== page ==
Kawasaki ZX-10R Ninja


By Kevin Ash

Pictures: Kawasaki Press

There was something apologetic about the styling of Kawasaki’s old model ZX-10R Ninja: the headlights were a little small for its face, the silencers weren’t sure if they were underseat or side mounted and it was just a little too friendly looking as representative of the factory whose mission is to make the wildest, fastest Japanese motorcycles.

 Ninja_ZX10_16Click on image for galleryNo such concerns with the 2008 model. In fact, riding this beast you wonder if Kawasaki might not be pushing the envelope a little bit far in the other direction – the bike is barking mad. Visually it’s much more comfortable in itself, with much better balanced shapes and masses, laid out with a clean simplicity that’s quite stunning in the traditional lime green. The silencer knows where it’s supposed to, kicked up from low on the right, the headlights are angry, the tail is high and slender, with only the gimmicky mirror-stalk-mounted indicators jarring as novelty for its own sake.

The all new look reflects the mechanical revisions, which are comprehensive and include revised cylinder heads with oval throttle bodies and twin injectors per cylinder resulting in a huge 186bhp (189PS, 139kW), boosted to 197bhp (200PS, 147kW) when Kawasaki’s Ram Air pressurised intake system is taken into account. This on a machine weighting 373lb (168kg) dry, which even with fuel and oil amounts to around 1100bhp per ton. The chassis benefits from new suspension and, you’d think, improved stability thanks to a slightly longer wheelbase and less steep steering angle.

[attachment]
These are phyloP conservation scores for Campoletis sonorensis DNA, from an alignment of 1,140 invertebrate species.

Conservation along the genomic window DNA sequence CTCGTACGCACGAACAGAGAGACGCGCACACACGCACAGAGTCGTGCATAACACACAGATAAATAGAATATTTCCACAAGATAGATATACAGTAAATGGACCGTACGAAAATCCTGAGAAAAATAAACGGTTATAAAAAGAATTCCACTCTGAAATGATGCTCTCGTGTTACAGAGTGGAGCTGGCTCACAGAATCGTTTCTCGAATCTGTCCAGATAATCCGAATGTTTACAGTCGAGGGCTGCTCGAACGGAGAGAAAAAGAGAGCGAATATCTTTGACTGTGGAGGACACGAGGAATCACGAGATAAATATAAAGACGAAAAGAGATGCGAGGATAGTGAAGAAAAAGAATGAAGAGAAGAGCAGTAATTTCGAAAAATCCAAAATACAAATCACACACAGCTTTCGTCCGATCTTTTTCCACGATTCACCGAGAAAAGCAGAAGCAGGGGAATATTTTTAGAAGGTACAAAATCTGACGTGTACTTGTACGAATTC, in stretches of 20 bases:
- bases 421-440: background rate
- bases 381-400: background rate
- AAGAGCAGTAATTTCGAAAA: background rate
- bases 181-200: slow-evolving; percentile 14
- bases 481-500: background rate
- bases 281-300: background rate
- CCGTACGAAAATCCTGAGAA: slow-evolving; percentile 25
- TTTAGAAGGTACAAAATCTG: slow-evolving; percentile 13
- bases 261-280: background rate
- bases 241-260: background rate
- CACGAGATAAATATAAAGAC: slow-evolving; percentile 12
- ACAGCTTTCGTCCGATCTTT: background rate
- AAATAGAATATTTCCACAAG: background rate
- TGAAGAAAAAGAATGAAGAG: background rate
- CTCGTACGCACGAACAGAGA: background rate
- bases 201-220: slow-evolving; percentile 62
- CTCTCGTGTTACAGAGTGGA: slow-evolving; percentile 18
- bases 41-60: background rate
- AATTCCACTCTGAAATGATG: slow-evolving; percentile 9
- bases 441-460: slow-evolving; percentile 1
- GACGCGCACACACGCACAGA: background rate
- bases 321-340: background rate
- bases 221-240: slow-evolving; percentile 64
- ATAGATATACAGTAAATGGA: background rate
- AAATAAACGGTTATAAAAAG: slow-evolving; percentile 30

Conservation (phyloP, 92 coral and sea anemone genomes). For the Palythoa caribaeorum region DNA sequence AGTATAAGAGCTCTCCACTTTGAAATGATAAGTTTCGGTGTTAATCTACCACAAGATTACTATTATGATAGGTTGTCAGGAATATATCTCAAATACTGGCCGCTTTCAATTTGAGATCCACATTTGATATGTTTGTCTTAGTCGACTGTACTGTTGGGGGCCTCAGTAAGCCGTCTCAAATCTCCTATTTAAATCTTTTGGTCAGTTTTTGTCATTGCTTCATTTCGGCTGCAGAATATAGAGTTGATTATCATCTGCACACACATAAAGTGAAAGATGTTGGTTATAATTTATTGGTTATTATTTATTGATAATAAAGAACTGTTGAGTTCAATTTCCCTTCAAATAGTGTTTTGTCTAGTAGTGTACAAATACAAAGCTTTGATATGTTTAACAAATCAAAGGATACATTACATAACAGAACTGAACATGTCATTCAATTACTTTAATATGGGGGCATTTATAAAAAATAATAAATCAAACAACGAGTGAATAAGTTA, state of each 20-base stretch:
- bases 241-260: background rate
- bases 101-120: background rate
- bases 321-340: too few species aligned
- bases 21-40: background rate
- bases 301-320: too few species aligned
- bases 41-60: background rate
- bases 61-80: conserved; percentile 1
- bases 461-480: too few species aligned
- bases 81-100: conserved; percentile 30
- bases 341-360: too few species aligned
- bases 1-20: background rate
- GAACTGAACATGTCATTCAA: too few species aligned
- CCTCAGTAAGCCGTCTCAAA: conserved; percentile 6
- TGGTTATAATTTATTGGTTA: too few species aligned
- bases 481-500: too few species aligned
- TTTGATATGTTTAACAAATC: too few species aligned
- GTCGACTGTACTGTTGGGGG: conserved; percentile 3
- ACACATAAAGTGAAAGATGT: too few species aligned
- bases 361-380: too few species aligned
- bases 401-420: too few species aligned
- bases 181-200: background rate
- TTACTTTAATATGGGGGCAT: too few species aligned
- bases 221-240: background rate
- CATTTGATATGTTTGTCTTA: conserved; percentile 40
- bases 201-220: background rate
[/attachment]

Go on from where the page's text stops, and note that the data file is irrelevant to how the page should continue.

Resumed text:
Ninja_ZX10_13If that’s what you’re expecting then you’re in for a major shock: on a typical bumpy British back road this bike is a real handful. The engine alone is seriously demanding, kicking in at the top of its rev range with a brutal force that flicks the front wheel off the ground even in third gear, and bear in mind it’ll top 100mph (160kph) in first. It is absolutely blisteringly fast, quicker in its sweet spot than any other production bike I’ve ridden, maybe excepting the £40,000 Ducati Desmosedici RR, and the missile velocities are underpinned by a snarling, howling aural backdrop that on its own will have you weeping in fear. What you really, really need unless you’ve unleashed this animal on a smooth, dry race track is a reassuringly steady chassis: what you get is a twitchy, hard sprung platform that struggles to keep the wheels in contact with the road. The agility is almost bewildering, the direction changes so rapid you have to recalibrate your inputs to stop diving in to corners too early. Readjust, find a level, sinuous ribbon of bitumen and the bike is a joy, but on an imperfect surface the front will shimmy and shake even with the expensive adjustable Öhlins steering damper wound up to setting concrete levels. Marry that to the crashing waves of power let loose as the revs climb and you have a machine it does not do to lose concentration on for even a moment.